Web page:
Super Bowl scores job Web site ads
Job boards say game is good fit
By Michael McCarthy,USA TODAY
The rivalry between Monster.com and HotJobs.com is turning into the Coke vs. Pepsi of cyberspace.
As advertisers suit up for the Super Bowl on CBS on Jan. 28, the dot-com marketers that ran wild last year mostly are benched. But not the dueling job boards, rivals again for a third year.
HotJobs announced a buy of one in-game and three pre-game commercials last week. Industry leader Monster beat its smaller rival to the punch by announcing a buy of two in-game and two pre-game spots on Sept. 20.
Typical of fickle dot-com clients, the two will have new ad agencies and campaigns for their latest round. Weiss Stagliano Partners in New York is on HotJobs’ team. Arnold Communications in Boston is making Monster’s ads.
“It’s the Job Board Bowl. It’s not about football, it’s about job searches,” says Richard Johnson, chief executive of HotJobs. “Despite what a lot of other companies might say, the Super Bowl has been a fantastic venue for us,” says Jeff Taylor, CEO of Monster.
What’s behind this cyber war? Pride for one thing. The game may have been a stunt in 1999 when HotJobs gambled half its revenue to buy one spot.
Now, neither side will blink. Once Monster.com made the move this year, Johnson says he had to be there for the Super Bowl rumble or lose face. “Knowing Monster is already in, what does it say about us if we don’t show up?”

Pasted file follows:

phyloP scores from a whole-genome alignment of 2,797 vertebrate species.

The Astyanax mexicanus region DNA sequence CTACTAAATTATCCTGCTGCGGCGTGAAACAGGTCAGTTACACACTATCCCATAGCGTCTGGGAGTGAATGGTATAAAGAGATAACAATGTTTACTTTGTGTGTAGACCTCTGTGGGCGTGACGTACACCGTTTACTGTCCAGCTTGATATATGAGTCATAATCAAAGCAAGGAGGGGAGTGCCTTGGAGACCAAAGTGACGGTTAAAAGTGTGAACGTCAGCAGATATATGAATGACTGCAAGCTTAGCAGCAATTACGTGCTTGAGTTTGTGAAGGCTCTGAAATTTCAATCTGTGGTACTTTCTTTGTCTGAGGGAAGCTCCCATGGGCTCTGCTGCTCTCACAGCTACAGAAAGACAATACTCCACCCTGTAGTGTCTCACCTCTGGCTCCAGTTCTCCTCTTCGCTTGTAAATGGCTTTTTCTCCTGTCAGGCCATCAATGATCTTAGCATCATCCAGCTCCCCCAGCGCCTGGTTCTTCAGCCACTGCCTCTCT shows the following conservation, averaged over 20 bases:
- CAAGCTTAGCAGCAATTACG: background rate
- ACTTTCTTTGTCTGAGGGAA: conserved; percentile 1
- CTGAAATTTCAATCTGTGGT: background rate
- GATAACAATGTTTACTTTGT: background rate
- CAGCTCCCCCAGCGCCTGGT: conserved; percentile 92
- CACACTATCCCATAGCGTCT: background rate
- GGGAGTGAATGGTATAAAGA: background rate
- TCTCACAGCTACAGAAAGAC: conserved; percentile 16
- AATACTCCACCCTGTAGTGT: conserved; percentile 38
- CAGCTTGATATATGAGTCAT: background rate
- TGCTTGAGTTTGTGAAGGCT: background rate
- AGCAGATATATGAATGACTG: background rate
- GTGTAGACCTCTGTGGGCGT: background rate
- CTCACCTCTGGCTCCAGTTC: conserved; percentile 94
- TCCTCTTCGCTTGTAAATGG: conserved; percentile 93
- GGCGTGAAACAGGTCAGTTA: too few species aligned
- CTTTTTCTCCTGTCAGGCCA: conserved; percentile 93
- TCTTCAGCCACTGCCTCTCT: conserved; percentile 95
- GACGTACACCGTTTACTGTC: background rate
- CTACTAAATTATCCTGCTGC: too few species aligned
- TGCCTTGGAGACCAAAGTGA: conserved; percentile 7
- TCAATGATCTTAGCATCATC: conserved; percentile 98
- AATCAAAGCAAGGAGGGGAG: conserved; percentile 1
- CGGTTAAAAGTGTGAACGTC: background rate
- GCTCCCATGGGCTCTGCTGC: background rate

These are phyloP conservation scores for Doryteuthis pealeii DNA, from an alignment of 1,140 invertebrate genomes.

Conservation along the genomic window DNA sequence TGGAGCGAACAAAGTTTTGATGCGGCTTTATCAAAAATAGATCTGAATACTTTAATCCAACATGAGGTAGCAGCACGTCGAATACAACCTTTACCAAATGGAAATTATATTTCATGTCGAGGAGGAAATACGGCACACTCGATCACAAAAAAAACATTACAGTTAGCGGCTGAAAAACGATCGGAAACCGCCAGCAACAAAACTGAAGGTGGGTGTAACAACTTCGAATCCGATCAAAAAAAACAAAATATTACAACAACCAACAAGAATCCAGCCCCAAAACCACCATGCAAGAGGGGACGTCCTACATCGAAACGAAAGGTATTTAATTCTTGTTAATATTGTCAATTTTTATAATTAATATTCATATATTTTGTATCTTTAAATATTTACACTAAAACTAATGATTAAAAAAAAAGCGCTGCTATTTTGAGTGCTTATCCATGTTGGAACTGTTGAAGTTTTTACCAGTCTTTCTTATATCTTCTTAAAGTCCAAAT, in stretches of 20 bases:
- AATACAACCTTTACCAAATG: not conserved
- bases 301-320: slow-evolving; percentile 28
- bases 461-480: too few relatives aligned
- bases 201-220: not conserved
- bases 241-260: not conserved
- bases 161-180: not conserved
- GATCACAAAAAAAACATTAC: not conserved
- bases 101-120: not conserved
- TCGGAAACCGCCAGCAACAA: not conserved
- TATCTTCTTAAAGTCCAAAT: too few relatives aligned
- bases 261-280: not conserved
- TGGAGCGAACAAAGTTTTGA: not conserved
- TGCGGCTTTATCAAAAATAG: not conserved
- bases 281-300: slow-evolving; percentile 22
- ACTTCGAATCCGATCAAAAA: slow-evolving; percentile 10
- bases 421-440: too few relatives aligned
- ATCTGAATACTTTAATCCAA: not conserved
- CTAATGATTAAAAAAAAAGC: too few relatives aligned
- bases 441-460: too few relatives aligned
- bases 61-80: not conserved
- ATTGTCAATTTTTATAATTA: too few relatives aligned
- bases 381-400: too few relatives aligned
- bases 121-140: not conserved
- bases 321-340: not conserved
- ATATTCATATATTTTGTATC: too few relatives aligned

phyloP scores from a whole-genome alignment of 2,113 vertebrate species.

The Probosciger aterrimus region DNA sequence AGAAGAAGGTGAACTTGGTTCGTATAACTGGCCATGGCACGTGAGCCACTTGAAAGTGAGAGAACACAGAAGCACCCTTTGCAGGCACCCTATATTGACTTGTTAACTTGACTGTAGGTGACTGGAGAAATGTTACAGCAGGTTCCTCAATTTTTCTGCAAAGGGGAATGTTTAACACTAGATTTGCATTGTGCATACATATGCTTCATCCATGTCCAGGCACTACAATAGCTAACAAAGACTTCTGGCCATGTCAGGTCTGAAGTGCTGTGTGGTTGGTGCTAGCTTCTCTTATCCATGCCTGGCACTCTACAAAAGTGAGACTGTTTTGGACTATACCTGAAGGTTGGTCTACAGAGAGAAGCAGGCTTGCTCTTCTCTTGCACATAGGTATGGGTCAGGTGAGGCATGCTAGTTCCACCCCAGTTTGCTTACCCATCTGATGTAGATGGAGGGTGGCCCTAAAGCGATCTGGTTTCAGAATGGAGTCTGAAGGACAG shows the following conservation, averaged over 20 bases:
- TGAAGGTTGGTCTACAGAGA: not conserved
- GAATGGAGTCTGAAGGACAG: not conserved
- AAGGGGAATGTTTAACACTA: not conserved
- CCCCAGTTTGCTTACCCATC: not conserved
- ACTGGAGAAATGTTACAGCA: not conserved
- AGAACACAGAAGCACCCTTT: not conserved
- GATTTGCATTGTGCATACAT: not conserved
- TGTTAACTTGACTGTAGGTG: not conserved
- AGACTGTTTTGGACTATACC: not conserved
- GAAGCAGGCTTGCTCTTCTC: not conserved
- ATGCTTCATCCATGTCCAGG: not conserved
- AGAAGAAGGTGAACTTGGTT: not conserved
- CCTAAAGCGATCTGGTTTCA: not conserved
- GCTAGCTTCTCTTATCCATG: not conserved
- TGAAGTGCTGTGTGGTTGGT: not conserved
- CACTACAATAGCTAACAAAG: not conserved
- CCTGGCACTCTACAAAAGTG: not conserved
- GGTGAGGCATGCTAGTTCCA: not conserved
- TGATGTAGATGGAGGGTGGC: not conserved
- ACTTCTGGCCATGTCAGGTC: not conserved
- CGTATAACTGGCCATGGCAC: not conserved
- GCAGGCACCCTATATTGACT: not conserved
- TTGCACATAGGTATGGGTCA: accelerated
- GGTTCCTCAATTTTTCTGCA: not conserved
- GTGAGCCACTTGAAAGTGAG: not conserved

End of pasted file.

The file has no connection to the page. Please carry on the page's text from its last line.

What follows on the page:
But paying $2.4 million per 30-second spot is a lot of money to save face. Last January’s dot-com bowl was a bust for most of 18 Web companies that spent over $2 million apiece for 30 seconds of glory, experts say.
“They were flash-in-the-pans that wasted their money,” says Lee Kovel, chief creative officer of Kovel/Fuller in Los Angeles, who’s steering his new client, Zicam, away from the game.
But he also blames agencies for not “saving inexperienced clients from themselves.”
“The ad agencies that produced those ego-driven productions and spent millions on ego-driven media buys should be ashamed,” Kovel says.
The two job-search sites argue, however, that the game is a unique fit for them, unlike many other dot-coms:
Reach. Monster and HotJobs are consumer companies, unlike many of the business-to-business Web firms that fell flat in January.
The Super Bowl lets them reach their two target markets at once: job seekers and companies looking to hire. “It’s a way for us to reach 130 million people in 30 seconds,” Taylor says.
Monster says it processed 4.4 million job searches in the 24 hours after the last Super Bowl. HotJobs says new résumés rolled in at a rate of one every 2.4 seconds on Super Sunday.
Timing. The Super Bowl is in January, when many consumers have made New Year’s resolutions to find new work. Many have banked year-end bonuses, freeing them for a job hunt. “The year-end bonuses are done; salaries are done,” says media buyer Tom DeCabia of Schulman/Advanswers in New York. “It’s a great time to change jobs.”
Budgets. The Super Bowl airs in the first fiscal quarter, when many companies are flush with new advertising budgets. In the first quarter of 2000, for example, Johnson says he added 1,800 companies vs. 1,500 in the second. “It’s a great time for advertising recruitment sites. It’s a time of renewal.”
Will we ever see another dot-com ad-dominated game like the last Super Bowl, where Web and tech companies accounted for half of the game’s advertisers? That’s unlikely unless the venture capitalists controlling dot-coms loosen the purse strings again.
But love them or hate them, Taylor still believes the dot-coms made history on Super Bowl XXXIV. “It was the first time where I saw a collective voice of the new economy. It might not happen this year. But in the future, you’ll see the Super Bowl become the platform for the new economy.”